Monitoring of the protected birds of prey, which nest near the 65-turbine Beinn an Tuirc wind farm in Argyll, has shown the scheme has had no adverse impact on their survival and breeding.
The study began in 1997, ahead of construction of the wind farm, after scoping work for developer ScottishPower Renewables identified the Kintyre site as a nesting territory for Scotland’s unofficial national bird.
The energy firm minimised potential risks to the eagles by erecting the turbines further south than was originally planned and clearing a forestry plantation to create more favourable moorland habitat to the north.
Work was also done on 1,800 hectares of land to control livestock grazing and encourage wildlife prey such as red grouse to flourish.
Now senior ecologists have confirmed the pair of golden eagles resident there are among the most successful breeders in the region and the 100m-high turbines appear to have had no ill effects on their existence.
The same female golden eagle has occupied the Beinn an Tuirc site since monitoring began, and was joined by her current mate in 2007.
She had laid eggs with a previous mate but none had ever hatched. However, six chicks have successfully fledged since 2008.
Peter Robson, the energy firm’s senior ecologist, said: “We’ve been able to demonstrate how you can plan a wind farm in an area where there are sensitivities. In this case we were able to identify how the golden eagles used the territory and design the wind farm so it didn’t overlap with that range.
“The only way they can raise two chicks in a year is if they have an abundance of food, so our priority was to make sure they had that.
“Our monitoring has confirmed our assumption that they wouldn’t go over the wind farm. That’s the main learning point from it.
“In the 15 years since the turbines have been operating there have only been two observed flights of an eagle over the wind farm, and that’s out of thousands.
“We’re very confident that the amount of time they spend over the turbines is incredibly small.”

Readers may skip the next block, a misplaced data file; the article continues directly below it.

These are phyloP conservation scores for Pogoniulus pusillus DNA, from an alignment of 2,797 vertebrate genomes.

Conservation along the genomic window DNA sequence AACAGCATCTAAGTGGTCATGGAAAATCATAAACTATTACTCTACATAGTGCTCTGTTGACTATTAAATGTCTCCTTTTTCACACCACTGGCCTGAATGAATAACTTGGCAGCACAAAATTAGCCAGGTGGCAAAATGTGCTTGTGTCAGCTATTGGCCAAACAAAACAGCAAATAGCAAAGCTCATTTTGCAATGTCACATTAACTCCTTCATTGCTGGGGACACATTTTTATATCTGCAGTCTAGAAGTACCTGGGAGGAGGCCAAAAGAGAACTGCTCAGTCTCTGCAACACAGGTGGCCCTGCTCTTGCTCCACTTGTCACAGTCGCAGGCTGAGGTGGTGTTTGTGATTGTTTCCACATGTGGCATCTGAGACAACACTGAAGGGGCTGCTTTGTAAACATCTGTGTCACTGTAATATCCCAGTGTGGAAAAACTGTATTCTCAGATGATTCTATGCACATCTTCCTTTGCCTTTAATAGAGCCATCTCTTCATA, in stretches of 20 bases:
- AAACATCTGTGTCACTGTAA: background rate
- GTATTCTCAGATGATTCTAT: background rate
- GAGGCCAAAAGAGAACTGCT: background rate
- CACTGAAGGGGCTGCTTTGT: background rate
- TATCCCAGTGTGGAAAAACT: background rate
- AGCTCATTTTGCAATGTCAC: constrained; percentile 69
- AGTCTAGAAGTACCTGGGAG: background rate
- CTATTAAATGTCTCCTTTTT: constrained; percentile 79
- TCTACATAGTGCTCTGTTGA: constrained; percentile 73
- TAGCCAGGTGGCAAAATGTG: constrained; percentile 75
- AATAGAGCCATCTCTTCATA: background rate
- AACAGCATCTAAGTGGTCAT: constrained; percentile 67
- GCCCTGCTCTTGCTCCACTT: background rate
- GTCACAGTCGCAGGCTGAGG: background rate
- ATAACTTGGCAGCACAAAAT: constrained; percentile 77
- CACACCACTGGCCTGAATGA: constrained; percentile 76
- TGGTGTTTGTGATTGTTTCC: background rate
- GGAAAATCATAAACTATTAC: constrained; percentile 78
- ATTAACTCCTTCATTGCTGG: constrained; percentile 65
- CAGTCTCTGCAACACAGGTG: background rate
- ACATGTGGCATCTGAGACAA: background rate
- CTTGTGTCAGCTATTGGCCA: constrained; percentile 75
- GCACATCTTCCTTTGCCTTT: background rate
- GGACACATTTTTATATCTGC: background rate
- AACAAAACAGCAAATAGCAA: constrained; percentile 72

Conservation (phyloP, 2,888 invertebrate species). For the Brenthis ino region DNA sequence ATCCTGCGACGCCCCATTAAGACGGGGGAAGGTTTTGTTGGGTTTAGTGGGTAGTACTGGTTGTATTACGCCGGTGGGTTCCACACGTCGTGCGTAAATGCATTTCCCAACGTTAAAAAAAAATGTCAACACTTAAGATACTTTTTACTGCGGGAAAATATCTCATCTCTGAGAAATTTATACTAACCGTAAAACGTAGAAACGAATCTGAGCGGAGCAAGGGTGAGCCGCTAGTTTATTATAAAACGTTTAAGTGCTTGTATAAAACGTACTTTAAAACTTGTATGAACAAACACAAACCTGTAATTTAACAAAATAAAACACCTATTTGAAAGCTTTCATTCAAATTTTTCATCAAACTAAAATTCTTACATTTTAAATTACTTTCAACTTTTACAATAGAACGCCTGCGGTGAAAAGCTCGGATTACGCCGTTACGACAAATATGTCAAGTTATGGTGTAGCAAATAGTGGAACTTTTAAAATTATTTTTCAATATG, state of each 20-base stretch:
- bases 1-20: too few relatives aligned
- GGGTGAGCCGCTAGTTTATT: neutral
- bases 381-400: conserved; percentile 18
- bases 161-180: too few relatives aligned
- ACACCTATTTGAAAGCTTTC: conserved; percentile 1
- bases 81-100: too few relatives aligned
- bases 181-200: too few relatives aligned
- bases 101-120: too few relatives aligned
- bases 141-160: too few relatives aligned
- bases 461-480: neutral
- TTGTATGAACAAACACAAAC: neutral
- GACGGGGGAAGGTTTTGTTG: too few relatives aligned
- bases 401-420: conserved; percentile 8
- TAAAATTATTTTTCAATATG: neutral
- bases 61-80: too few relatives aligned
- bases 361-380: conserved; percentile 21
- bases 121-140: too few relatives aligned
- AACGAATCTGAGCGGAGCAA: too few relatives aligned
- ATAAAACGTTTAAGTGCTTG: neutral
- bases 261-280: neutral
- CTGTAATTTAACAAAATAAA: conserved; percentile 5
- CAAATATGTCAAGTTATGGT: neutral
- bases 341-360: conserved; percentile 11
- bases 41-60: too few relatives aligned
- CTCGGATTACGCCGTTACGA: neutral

Conservationists have welcomed the report, pointing out that the research has provided valuable information that will help understand the impacts of onshore wind on wildlife and inform the planning process for future renewable energy projects.
Aedan Smith, head of policy and development for RSPB Scotland, said: “Beinn an Tuirc has been operating for quite a while now – it’s one of the longest-running onshore wind farms in Scotland. When it was first proposed we were initially quite cautious because it was so close to golden eagle territory.
“But ScottishPower Renewables have really shown a lot of commitment to it from the outset, and did a lot of work to try to create alternative habitat for the golden eagles, which is really useful, but also implemented this monitoring project.
“But this is also a good illustration of how important it is for companies to invest in nature conservation when there is likely to be an impact on the natural environment and ensure that any adverse effects are mitigated.”
He added: “This study is a good example of a wind farm operator taking its responsibilities to the surrounding wildlife seriously, and we need to see more long-term studies of this sort taking place at operational wind farms across Scotland.
Ecologist Iain Mackenzie of Natural Research Projects, which carried the monitoring work for ScottishPower Renewables, said: “This has been a fascinating project to work on over the last 20 years.
“We’ve learned much about how golden eagles interact with wind farms, and the project has highlighted how careful planning can allow renewable energy projects to co-exist positively with upland wildlife.
“Chicks fledged from near the Beinn an Tuirc wind farm are helping to ensure that these iconic birds continue to occupy the Scottish uplands.”